But that doesn’t mean that I’m not a Tarzan fan. There was a phase in my childhood during which I watched every Movie and TV-Show about Tarzan I could get my hands on. Until I realized that most of them work the same way (there are intruders in the Jungle, at one point either Tarzan または Jane (or both) end up in dire danger, Tarzan yells, the elephants turn up to destroy everything in sight, Tarzan defeats the intruders, the end). I actually don’t know why I was so obsessed with those movies. Tarzan being less talented than in the 本 certainly helped to make him a もっと見る sympathetic hero, and in some of the adaptations Jane is pretty resourceful, but that doesn’t change the fact that the stories are pretty simple. Though, this might be why they worked so well.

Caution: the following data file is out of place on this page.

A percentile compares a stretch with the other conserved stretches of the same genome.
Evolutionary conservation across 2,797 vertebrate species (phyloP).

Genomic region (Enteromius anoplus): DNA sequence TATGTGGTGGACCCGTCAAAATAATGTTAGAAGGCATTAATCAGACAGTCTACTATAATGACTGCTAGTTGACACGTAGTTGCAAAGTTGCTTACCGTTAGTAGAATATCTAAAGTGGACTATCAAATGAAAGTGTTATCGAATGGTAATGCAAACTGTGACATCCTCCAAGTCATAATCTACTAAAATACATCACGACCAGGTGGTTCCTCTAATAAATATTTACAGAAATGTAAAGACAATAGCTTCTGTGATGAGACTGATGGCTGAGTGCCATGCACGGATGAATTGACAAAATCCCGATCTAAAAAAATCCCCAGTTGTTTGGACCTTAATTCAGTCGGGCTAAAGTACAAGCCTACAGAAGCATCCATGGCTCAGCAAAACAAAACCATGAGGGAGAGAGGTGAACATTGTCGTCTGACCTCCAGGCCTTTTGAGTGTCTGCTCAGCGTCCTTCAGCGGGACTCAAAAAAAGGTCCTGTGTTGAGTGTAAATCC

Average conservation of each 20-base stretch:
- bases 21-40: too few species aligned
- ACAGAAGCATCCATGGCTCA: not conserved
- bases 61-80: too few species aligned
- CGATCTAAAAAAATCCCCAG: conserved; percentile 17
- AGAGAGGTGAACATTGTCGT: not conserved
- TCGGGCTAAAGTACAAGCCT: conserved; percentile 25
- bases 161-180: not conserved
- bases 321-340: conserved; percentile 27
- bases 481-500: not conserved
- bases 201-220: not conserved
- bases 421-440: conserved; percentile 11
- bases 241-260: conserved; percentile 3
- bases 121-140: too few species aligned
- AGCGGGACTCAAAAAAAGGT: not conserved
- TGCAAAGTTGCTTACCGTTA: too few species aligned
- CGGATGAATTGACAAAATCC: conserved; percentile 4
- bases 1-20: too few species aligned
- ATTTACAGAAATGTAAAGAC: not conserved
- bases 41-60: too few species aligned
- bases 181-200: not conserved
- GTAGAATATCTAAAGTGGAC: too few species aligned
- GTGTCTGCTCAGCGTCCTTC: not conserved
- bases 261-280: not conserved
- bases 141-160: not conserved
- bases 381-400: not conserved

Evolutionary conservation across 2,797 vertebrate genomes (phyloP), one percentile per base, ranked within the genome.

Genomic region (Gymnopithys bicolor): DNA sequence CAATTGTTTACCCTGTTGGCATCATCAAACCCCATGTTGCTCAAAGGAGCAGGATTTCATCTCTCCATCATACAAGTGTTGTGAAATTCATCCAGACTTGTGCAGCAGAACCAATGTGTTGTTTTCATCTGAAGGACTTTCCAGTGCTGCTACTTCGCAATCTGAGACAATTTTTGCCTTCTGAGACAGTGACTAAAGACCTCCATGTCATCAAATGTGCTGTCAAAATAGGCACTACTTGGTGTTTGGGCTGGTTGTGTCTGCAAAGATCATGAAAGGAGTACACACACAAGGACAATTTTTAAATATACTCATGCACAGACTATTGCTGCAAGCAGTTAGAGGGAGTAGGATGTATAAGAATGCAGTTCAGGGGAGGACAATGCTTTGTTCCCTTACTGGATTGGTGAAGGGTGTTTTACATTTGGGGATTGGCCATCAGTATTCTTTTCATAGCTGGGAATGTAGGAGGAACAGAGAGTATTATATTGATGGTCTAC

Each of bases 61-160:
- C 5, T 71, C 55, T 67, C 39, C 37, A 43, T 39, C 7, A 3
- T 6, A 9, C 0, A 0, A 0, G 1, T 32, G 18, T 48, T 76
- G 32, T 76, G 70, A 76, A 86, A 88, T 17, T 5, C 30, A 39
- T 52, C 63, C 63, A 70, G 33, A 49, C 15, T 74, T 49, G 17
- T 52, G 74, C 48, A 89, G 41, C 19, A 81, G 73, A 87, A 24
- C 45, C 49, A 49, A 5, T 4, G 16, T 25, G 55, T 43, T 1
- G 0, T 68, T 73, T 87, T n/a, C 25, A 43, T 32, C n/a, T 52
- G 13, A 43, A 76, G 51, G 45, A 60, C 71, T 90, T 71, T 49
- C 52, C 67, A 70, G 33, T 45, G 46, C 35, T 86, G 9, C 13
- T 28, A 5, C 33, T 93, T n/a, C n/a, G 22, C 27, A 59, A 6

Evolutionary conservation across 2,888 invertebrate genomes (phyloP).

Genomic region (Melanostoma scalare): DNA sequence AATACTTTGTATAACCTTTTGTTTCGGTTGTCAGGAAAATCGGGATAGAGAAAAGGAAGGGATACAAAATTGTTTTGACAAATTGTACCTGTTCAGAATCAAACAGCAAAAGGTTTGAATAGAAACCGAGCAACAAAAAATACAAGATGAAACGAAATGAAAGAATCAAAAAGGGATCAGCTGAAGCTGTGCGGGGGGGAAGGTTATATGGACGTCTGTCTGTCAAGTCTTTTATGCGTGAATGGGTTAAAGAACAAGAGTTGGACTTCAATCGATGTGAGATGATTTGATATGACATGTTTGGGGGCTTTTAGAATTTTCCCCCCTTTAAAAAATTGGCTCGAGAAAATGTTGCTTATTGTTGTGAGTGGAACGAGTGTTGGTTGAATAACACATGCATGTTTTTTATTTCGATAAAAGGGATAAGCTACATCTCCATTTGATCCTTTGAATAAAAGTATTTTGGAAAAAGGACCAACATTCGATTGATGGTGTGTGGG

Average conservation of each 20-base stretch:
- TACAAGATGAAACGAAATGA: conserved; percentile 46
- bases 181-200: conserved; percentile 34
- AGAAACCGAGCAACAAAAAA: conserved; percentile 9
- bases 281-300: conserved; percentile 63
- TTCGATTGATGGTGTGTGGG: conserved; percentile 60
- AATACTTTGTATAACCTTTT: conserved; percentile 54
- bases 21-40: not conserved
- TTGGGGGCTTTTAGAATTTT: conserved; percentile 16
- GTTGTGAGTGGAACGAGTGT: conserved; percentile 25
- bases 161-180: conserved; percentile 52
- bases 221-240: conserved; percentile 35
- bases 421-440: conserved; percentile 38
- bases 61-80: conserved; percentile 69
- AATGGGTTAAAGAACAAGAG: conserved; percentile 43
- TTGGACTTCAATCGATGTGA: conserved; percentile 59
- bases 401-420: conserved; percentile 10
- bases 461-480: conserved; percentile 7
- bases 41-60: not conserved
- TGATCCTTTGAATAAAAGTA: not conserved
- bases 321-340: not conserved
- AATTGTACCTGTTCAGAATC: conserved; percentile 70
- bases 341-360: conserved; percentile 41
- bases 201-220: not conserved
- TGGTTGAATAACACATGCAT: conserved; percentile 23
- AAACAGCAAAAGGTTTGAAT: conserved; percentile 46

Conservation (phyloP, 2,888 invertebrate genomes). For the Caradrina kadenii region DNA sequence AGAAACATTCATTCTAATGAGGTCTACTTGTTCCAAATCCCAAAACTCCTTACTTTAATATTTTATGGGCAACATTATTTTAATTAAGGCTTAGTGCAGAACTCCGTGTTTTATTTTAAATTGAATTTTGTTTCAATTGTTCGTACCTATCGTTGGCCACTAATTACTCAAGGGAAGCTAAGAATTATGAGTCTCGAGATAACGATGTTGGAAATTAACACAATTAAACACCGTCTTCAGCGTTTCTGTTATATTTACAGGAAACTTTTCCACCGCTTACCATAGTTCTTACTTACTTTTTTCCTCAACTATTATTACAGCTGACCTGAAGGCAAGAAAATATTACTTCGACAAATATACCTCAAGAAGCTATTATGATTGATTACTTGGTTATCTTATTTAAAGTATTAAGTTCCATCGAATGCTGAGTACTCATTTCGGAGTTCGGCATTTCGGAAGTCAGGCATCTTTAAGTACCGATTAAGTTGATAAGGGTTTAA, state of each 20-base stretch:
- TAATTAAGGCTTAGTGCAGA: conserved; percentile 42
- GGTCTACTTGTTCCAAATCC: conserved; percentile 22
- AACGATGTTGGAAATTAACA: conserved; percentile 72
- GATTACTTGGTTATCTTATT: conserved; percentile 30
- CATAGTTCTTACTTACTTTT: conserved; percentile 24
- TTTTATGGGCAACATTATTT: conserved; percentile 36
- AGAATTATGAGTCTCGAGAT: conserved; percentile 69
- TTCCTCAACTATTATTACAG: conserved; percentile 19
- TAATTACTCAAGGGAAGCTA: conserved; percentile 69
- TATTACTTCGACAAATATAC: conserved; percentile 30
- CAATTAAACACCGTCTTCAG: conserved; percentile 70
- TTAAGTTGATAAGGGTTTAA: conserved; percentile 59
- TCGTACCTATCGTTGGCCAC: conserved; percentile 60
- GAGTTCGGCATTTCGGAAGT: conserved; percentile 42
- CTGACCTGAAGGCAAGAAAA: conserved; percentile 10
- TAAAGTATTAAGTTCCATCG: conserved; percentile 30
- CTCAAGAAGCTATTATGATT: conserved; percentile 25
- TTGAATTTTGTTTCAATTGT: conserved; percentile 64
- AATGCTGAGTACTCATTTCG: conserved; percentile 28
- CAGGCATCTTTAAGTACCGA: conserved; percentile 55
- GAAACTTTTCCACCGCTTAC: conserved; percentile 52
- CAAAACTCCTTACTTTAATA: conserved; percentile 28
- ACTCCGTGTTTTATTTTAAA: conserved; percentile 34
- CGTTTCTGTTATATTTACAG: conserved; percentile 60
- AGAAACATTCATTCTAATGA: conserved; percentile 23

Disney’s take on the story has all the usual elements, but also adds thoughtful moments and gives the character some new layers. This is a story which was practically made for an animated movie, with its exotic location. And seeing Tarzan 移動する through the trees like a surfer on a wave is brilliant, no real actor would be able to do this. In any case, Disney’s take on Tarzan is certainly worth a watch. It might not be perfect, but I consider it the best and most thoughtful adaptation so far.